Hate Crimes

March 8, 2007

I quoted Williams Sloane Coffin yesterday:

“Trent Lott, Gary Bauer, Pat Robertson, Jerry Falwell – all insist their words contribute nothing to an atmosphere that might legitimate anti-gay violence.  Don’t they know that the seed of disrespect often blossoms into hatred and violence?”

We might as well add the Anglican Primates to the list.

Hate crimes are so commonplace they do not get much press anymore.  Here is one example, from Planet Out Gay and Lesbian News:

Richard Aicardi and Brian Dwyer were charged with assaulting two members of the 16-member Baker’s Dozen a cappella group outside a New Year’s Eve party in San Francisco. Witnesses said the trouble started after the vocalists sang “The Star Spangled Banner.”

The victims said the attackers hurled anti-gay epithets before the first punch was thrown.

Evan Gogel, one of the two most seriously injured chorus members, suffered a concussion when Aicardi, Dwyer and others repeatedly kicked him while he was on the ground, police said. Aicardi also was charged with punching another singer, William Bailey, as he tried to get away.

Click here for the whole story.

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8 Responses to “Hate Crimes”

  1. D Hamilton Says:

    Hate crimes are so commonplace they do not get much press anymore.

    Or is it hate crimes of this seriousness are so rare that we hear about each one?

  2. Jeff Says:

    Note that this was not from the mainstream press; it didn’t make it. This is from PlanetOut, the gay press. The mainstream press doesn’t cover events like this anymore because there are simply too many of them.

    Do a search of local papers for yourself if you don’t believe it.

    j

  3. D Hamilton Says:

    Interesting that the story is not news, I heard about this assualt on the radio closer to New Years. The arrest warrants are though.

    Here is an article that’s 56 days old: http://www.examiner.com/a-502665~Probe_of_singers__alleged_beating_expands.html and the LA Times covered the attack on January 17th: http://pqasb.pqarchiver.com/latimes/access/1195515861.html?dids=1195515861:1195515861&FMT=ABS&FMTS=ABS:FT&date=Jan+17%2C+2007&author=John+M.+Glionna&pub=Los+Angeles+Times&edition=&startpage=B.1&desc=Choirboy+case+goes+soap+opera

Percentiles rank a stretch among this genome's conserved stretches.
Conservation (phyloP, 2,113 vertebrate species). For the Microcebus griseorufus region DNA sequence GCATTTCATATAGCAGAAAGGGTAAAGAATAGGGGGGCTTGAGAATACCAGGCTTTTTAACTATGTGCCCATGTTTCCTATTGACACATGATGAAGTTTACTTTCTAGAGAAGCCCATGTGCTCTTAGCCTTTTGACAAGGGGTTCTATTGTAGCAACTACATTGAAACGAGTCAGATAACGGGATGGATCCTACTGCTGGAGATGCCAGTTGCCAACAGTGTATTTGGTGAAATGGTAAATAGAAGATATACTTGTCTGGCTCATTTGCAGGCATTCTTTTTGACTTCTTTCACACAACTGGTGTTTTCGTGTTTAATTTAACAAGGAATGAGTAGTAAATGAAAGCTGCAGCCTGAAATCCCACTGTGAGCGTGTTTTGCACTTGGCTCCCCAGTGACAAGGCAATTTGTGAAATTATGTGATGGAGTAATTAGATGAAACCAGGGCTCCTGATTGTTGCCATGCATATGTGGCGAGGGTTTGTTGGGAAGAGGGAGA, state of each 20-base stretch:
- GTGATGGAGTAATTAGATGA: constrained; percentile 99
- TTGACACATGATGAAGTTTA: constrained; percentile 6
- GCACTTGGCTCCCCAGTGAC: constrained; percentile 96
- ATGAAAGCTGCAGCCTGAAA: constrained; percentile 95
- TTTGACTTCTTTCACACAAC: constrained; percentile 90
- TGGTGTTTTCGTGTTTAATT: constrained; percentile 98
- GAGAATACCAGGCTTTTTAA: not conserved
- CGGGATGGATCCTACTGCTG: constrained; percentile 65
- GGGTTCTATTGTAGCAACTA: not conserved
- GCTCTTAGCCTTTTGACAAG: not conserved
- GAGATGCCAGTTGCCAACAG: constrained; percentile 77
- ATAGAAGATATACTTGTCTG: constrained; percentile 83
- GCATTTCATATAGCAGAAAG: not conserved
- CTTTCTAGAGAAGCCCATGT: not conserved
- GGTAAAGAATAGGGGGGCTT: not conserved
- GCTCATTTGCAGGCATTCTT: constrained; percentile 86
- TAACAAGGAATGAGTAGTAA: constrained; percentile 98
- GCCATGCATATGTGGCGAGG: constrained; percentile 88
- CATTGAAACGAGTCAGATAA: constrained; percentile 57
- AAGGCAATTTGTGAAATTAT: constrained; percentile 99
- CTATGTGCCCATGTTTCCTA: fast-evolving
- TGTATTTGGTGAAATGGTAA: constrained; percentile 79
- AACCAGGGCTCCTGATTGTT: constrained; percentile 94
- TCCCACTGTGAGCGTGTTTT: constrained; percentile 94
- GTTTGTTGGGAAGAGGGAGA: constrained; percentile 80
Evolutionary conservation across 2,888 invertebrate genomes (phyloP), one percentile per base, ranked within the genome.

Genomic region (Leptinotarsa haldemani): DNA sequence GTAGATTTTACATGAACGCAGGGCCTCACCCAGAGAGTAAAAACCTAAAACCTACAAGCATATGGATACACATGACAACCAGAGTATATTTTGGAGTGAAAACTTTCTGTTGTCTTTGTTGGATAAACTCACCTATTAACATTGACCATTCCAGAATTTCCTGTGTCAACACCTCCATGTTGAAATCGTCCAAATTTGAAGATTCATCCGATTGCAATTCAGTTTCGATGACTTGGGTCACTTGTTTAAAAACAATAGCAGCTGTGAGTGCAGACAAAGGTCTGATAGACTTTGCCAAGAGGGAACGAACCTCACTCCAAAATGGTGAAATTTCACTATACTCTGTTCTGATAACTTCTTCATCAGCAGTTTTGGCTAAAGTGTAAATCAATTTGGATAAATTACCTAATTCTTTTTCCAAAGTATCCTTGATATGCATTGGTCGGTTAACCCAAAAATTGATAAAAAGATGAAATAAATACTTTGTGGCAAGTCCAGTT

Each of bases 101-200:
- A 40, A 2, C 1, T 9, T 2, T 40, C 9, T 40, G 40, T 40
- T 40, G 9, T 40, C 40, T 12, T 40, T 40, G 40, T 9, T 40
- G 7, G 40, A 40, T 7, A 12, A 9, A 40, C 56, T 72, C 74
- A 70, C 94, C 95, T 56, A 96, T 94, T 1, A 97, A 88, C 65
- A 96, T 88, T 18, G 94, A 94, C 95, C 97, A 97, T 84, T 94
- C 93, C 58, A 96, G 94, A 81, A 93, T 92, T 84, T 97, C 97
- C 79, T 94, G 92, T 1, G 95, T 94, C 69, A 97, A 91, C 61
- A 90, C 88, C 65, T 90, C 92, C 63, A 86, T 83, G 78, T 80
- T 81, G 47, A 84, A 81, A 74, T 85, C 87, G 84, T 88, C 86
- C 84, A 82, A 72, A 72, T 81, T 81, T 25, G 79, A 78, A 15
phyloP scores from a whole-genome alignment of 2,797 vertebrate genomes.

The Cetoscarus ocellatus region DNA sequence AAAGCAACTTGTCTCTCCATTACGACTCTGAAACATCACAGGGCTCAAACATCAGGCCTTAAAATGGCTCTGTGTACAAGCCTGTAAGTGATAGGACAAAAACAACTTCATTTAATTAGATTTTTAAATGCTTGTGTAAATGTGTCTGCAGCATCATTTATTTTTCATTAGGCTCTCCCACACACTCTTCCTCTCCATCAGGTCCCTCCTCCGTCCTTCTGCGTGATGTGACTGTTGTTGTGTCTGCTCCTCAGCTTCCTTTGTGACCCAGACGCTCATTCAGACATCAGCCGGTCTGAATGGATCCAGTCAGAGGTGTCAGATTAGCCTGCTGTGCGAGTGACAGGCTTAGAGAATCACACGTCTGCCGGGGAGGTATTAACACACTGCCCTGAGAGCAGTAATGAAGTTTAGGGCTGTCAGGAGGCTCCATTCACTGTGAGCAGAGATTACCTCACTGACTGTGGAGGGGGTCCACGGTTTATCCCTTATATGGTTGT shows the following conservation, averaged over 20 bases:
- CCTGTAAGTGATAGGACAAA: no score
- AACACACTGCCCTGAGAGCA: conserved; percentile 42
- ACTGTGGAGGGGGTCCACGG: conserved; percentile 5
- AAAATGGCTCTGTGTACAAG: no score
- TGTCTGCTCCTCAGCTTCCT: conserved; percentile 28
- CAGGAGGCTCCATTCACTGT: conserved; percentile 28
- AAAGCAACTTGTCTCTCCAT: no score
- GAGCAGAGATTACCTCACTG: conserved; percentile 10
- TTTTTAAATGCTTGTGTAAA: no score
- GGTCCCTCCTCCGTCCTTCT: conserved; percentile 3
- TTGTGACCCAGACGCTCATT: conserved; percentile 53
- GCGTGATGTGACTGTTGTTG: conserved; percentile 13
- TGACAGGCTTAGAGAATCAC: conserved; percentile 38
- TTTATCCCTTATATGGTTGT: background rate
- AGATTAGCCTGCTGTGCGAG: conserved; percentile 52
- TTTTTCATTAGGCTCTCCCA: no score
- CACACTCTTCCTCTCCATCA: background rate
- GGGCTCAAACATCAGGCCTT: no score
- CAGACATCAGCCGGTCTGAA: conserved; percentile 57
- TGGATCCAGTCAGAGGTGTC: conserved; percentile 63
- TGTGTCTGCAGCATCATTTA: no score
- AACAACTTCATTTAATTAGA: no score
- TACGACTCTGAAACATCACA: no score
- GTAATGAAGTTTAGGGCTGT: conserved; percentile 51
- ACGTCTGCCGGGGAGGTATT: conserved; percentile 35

4. D Hamilton Says:

    And even Fox News covered this attack on 1/11/07: http://www.foxnews.com/story/0,2933,242878,00.html

  5. Jeff Says:

    How appropriate that an advertisement for Ann Coulter’s propaganda popped up while viewing that link; a perfect case-in-point for what I’m trying to demonstrate. Her recent comments and use of deragatory language are exactly what I’m talking about.

    I’m not sure what you are trying to prove. My point is that gay hate crimes are directly related to conservate/Orthodox theology. Proving or disproving any of my comments about press coverage may make you feel good but is peripheral to the point at hand. The point is that to be born a gay person in America is to be born at risk for violence as a result of conservative Orthodox theology, which implicitly engenders violence against us.

    From the HRC:

    “According to 2004 FBI statistics, hate crimes based on sexual orientation constituted the third highest category reported and made up 15.5 percent of all reported hate crimes. Only race-based and religion-based prejudice crimes were more prevalent than hate crimes based on sexual orientation.”

    j

  6. D Hamilton Says:

    Maybe the risk is lessening. For 2005 the percent of hate crimes directed at GLBT persons reduced 9% to 14.2% of all hate crimes reported in the FBI 2005 data. The total number of hate crimes nation wide fell from 7649 in 2004 to 7163 in 2005, and the corresponding crimes against GLBT also fell from 1197 in 2004 to 1017 in 2005. This was a reduction of 15% in hate crimes directed at the GLBT community from 2004 to 2005.

    http://www.fbi.gov/ucr/hc2005/table1.htm

  7. Jeff Says:

    In general, the risk of violent hate crime is lessening across the board. The trends are more clearly diplayed in the displayed in the 2004 reports. Across the board, hate crimes were down about 2.3% from 2003.

    http://www.fbi.gov/ucr/ucr.htm

    That is a good thing as society has begun to understand that differences are something to celebrate rather than try to make uniform.

    The radical right’s efforts to target gays and lesbians as an exception to that rule do not help in this effort, however.

    j

  8. D Hamilton Says:

    Tragically – and I am certainly not oblivious to them – hate crimes are real. Another was reported this weekend in my area: http://hosted.ap.org/dynamic/stories/F/FL_HATE_CRIME_PROBE_FLOL-?SITE=FLPET&SECTION=ENTERTAINMENT&TEMPLATE=state.shtml

    D


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